The seventh song on "Suspended Animation" is "The Day They Killed Small", which is probably the most low-tempo song so far, with more subdued instrumentation and very low, soft, and determined vocals. Focusing on the title character's apparent feelings and repressed love, the song is another that is surprisingly downbeat and emotional compared to the apparent upbeat material we were expecting. With that said, this song probably best matches the lyrical content of any of the past few songs, and it suits the song well, including a nice use of the keyboard and some added effects. It's not the most varied song on the album, or the most energetic, and it does end abruptly like some earlier songs, but it's a solid song that accomplishes what it set out to do! Eighth is a live recording of his song "Nightmare On Reed Street", which returns to the more high-tempo heavier sound that we saw on "The Institution". The song has a heavier driving riff and nice melodic singing, and the horror-movie influenced lyrics show real promise! It's a great song in and of itself, but I have two complaints: It's too short, and it shouldn't have been live. The song ends abruptly and it never felt like it expanded on the cool subject matter as much as it could have, with only three minutes to work with. The live recording feels authentic, but it's not as clear as it could have been, especially vocally. Still, this is a standout song that's worth checking out!
The album's final advertised song is "1980", a lengthy track that draws from 1980s influences with atmospheric instrumentation and high use of synthesizers. I can detect the sound he's going for, and it mostly works, especially since he's not copying any specific bands or cliched genres! Mike's singing mostly fits the song, although his falsetto parts before the actual lyrics begin seem forced and a bit off. This isn't especially heavy, dark, or high-tempo, employing a softer deliberate style that works well enough, even if it's not too heavy, and ends abruptly again. Good song, but it kinda ends the album in a too light fashion than we'd previously seen...or does it? A secret unlisted song named "The Move" is included about 13 seconds after "1980", which is probably the slowest of the songs on "Suspended Animation", and fairly dark in tone. The song gets pretty repetitive but it's deliberate pacing does give the song an ominous feeling, and Mike shows proper emotion with his vocals! As an album closer, "The Move" is better to cap things off, but it doesn't show off a wide range of instrumentation compared to some earlier songs, and like so many earlier tracks, it ends way too abruptly. It's an effective song though, and a nice surprise!
So how would I rate my first experience at a full Mike Haggith solo album? Well, I give him credit for his very prolific output, and he performs to his vocal and musical strengths on this album! His singing doesn't change much from song to song, but his unique tone and melodic style work on each track! He is very skilled at multiple instruments as well, and can play some very solid hard rock riffs and bass lines, along with some nice keyboard and synthesized sounds that you don't hear much locally! Plus, he's very good at writing lyrics, and has many songs that tell good stories, which is nice! I admittedly haven't heard as wide of a range of Mike's solo material as I'd have liked, but "Suspended Animation" is very promising! However, there are things that could stand to be fixed a bit. I'd like to see Mike show more variety on individual songs, as many did get repetitious after a while, and too many songs ended abruptly without a real closing section. The double tracked vocals weren't as clean as they could have been when they were used, and many songs had buried instruments (particularly the drums) compared to singing that was sometimes too high in the mix. And also, the album was described as "upbeat" when many songs seemed to be more introspective, dark, and emotional compared to my thoughts going into listening to the full album.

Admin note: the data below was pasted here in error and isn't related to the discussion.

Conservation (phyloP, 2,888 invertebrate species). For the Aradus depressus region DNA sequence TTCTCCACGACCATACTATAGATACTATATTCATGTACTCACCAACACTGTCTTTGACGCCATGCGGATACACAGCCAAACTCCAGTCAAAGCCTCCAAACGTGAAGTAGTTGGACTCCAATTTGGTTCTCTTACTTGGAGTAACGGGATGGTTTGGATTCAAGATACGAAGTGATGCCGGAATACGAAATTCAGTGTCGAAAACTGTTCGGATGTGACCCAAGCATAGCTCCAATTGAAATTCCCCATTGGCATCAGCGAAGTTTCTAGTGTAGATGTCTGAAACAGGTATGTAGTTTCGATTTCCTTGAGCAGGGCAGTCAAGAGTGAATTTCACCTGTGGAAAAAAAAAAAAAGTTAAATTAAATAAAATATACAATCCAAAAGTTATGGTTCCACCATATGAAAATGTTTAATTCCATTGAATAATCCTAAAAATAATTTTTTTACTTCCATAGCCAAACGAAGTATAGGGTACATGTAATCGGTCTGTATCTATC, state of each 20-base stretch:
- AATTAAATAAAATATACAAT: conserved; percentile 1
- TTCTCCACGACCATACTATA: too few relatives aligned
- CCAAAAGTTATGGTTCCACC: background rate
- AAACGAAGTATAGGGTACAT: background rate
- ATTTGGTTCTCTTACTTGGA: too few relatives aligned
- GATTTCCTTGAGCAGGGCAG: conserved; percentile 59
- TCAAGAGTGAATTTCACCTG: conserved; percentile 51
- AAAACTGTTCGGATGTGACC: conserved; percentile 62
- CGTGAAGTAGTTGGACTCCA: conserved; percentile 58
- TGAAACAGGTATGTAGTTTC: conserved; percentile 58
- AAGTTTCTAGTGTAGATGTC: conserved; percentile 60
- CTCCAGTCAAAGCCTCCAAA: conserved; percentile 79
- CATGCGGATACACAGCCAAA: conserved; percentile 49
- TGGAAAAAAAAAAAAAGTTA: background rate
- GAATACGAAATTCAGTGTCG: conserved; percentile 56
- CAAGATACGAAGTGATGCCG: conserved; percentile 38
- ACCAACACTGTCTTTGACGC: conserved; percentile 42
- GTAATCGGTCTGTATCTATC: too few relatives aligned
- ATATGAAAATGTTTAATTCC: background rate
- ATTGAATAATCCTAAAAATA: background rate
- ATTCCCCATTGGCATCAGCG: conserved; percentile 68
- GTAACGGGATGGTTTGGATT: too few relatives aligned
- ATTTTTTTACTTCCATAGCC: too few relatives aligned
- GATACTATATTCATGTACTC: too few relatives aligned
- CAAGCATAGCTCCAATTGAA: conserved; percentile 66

With that said, "Suspended Animation" is still an entertaining album full of solid hard rock tracks, that range from heavier rockers like "The Institution" and "Nightmare on Reed Street" to slower material like "Trinity" and "As Memories Fade Away", and I did enjoy listening to this album! A couple of songs would benefit from being in the right mindset beforehand, but if you go into it expecting some solid solo work from a talented local musician, you shouldn't be too disappointed! I personally recommend "The Institution", but there's some good quality stuff here that we'll surely see more like in the future, and I definitely plan on looking at more of Mike Haggith's solo work this year!
So there is this month's review, kicking off what should be an exciting 2011! But what will we review next month? Well, here's what I'm planning to do. If a new album from a local metal or hard rock band comes out by mid-February, we'll review that. If more than one comes out, I'll probably review the more prominent of the released albums. Note that if Sykotyk Rampage release either of their new albums in the next month, they won't be reviewed as it will still be too soon from my "Bella Disgusta" review, and the same goes for other artists who we've reviewed albums of in the last 6 months, just to ensure a spread out schedule and no artist bias. If no new albums come out, we'll review Bad Side's third and final album, "...Bad Things Come In Threes"! We're a bit off schedule for Sault Michigan reviews as it is, so the next month that comes up with no new albums will absolutely be reserved for Bad Side's last album, so keep that in mind! So whether we review Bad Side III or something new, our next review will be between February 12th and 18th, so stay tuned! That's all for today, but stay tuned for a new post featuring some LOCAL CONCERT ALERTS tomorrow! Thanks everyone!